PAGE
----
These are major costs that get baked into the price people pay for mowing services. Which is great: it means that there is a lot of waste in the way lawns are currently mowed, and that it’s possible that a new way of mowing lawns can exploit these inefficiencies for profit.

The Productivity Problem: A Really Long Editorial

I like searching the internet for other people who are making autonomous lawn mowers. You can learn a lot by seeing how others are approaching the problem. Over the years, I’ve found several folks who’ve made great progress. Yet everywhere I look I still see people on riding mowers cutting their grass the same old-fashioned way. What gives?

When I started the mower project, the problem I was solving seemed blindingly obvious. Mowing is unpleasant to do personally and expensive to hire out. Let’s build a machine that mows a lawn without a human. It will sell itself!

Both Greenzie and Mowbotix did just that. They built machines that can mow huge fields with great precision. Why haven’t they conquered the lawn care industry with their cutting-edge technology? The answer, in my humble opinion, has nothing to do with the maturity or sophistication of their technology. It has everything to do with productivity.

If you think back to economics 101, you’ll recall that productivity is the amount of output you get for a given input. For an autonomous lawn mower to be successful in the marketplace, it has to not only remove the operator from the machine but increase productivity while doing so.

Joe’s Mowing Company.

And therein lies the problem. To illustrate, imagine a fictitious Joe’s Lawn Care company, who is using standard lawn care technology available today. A typical day for Joe would go something like this:

  1. Joe drives to the job site he needs to mow.
  2. He unloads his mower, hops on, and starts cutting grass.
  3. When he’s finished, he loads the mower back on the trailer and drives to the next job site.
  4. He repeats steps 1 through 3 until he’s finished with the day’s work.

If Joe were to upgrade to an autonomous lawn mower, his day would look like this:

  1. Joe drives to the job site he needs to mow.
  2. He unloads his mower, opens his laptop, loads a mission, and starts cutting grass.
  3. When he’s finished, he loads the mower back on the trailer and drives to the next job site.
  4. He repeats steps 1 through 3 until he’s finished with the day’s work.

How much does an autonomous lawn mower improve Joe’s productivity? The answer: none. And that’s being generous.

Joe gets paid to be out there monitoring the autonomous lawn mower, even if he’s sitting in the truck sipping iced tea while it cuts the grass. He still needs to transport the mower to the job site, unload, and load it. In this light, an autonomous lawn mower doesn’t reduce Joe’s labor costs at all. In fact, it probably increases them because the setup time at each job site will be longer than the time it takes to hop on a riding mower.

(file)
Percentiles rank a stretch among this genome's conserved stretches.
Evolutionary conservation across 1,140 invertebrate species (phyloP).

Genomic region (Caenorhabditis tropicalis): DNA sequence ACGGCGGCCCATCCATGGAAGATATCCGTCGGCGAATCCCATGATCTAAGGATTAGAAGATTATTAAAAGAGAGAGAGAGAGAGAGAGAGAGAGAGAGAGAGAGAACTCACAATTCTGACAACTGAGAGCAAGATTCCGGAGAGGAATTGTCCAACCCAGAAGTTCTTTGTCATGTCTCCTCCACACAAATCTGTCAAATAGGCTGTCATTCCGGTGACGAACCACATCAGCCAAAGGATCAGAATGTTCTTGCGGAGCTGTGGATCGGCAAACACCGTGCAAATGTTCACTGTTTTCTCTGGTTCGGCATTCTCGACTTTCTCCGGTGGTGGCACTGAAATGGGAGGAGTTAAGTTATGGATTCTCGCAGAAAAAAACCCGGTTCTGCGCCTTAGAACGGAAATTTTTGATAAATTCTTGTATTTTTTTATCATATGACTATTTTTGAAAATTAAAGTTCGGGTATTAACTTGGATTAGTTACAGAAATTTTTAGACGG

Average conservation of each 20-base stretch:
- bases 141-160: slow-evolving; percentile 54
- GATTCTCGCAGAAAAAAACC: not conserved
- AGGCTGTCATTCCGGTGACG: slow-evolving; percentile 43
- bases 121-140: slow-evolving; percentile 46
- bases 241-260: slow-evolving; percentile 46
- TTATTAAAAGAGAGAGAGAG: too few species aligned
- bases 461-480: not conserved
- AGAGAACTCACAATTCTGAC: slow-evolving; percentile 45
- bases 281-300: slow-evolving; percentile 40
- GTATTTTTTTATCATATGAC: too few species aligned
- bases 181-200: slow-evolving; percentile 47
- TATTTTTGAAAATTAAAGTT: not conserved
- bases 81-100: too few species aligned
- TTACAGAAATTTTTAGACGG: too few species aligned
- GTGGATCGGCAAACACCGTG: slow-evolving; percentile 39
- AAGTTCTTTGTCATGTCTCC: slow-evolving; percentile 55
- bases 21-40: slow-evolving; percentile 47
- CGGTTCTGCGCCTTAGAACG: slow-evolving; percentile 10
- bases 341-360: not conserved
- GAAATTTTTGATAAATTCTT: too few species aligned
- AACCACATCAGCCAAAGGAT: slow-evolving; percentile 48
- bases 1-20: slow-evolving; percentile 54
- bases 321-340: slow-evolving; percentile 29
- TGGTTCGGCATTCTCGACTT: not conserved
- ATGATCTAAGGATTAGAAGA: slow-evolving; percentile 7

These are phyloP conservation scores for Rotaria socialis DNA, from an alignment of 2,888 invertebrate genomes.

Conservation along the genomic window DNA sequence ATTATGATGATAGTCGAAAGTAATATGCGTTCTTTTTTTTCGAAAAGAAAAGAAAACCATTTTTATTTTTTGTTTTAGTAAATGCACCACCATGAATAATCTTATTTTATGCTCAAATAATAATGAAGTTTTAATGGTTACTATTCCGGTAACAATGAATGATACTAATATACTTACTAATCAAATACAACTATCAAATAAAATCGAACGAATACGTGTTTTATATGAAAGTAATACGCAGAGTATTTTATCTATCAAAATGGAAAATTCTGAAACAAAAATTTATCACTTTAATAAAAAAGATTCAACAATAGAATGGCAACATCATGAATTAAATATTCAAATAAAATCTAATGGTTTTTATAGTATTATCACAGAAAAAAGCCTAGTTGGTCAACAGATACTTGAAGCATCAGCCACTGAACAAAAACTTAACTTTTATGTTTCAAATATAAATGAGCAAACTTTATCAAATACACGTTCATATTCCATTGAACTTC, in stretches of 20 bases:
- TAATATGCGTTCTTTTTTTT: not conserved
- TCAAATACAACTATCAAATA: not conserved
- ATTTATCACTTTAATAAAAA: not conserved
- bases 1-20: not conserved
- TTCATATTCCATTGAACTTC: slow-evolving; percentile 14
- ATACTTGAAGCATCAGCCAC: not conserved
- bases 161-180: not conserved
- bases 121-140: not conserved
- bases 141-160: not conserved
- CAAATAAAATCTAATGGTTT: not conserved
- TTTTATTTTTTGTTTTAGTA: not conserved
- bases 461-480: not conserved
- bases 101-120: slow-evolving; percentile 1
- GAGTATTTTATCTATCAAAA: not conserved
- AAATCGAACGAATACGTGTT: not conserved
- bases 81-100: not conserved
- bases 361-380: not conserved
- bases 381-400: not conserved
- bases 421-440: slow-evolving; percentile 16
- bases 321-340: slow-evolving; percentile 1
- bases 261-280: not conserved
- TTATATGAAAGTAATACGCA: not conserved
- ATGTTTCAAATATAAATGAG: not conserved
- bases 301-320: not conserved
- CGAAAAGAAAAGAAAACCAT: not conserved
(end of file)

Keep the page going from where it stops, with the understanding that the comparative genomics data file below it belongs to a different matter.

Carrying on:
And on top of that, an autonomous lawn mower will likely cost much more than a typical riding mower. To give you an idea of how much, I’ll direct you here and here. Essentially, Greenzie and Mowbotix are asking you to bring them your existing mower, $5,000, and they’ll retrofit it for autonomy.

The worst part? To use their solution, you need to pay a significant monthly fee. Wasn’t the whole point of this exercise to get rid of the monthly fee, i.e. the wages you pay the guy to run mower? Talk about back to square one. If that’s how we’re going to market the solution I understand why autonomous lawn mowers haven’t caught on yet.

Framing this information in productivity terms, the inputs for an autonomous mower solution:

  1. Cost thousands of dollars more than an ordinary riding mower.
  2. Still require a worker to setup, monitor, and load up when finished.
  3. Require a significant monthly fee to operate.

On the output side, you get to use your same riding mower at the same speed to cut the same amount of grass as before. And that assumes it doesn’t take longer to get the autonomous mower up and running once you’re at the job site.

I’m going to be honest, this has been a tough post to write because the solution I’m working on suffers from many of these same issues. I don’t intend to disparage Greenzie or Mowbotix: both of them have way cooler robots that are much more robustly autonomous than mine.

But as they exist today, these autonomous mowing solutions, mine included, cost more than traditional lawn mowing technology and result in about the same level of output. We’ve been solving the wrong problem, or a very small part of a much bigger problem.

Removing the operator from the machine is a step in the right direction, but to truly increase lawn care productivity it’s going to take more than a mower that can drive itself. I will be doing some pondering on that over the next few days.

I’ll leave you with a quote I wish I’d found back when Rod sold me the electric wheel chair many years ago:

It doesn’t matter how fast you move if it’s in a worthless direction. Picking the right thing to work on is the most important element of productivity and usually almost ignored. So think about it more!

Sam Altman

Please leave your thoughts below. I’d love to hear them!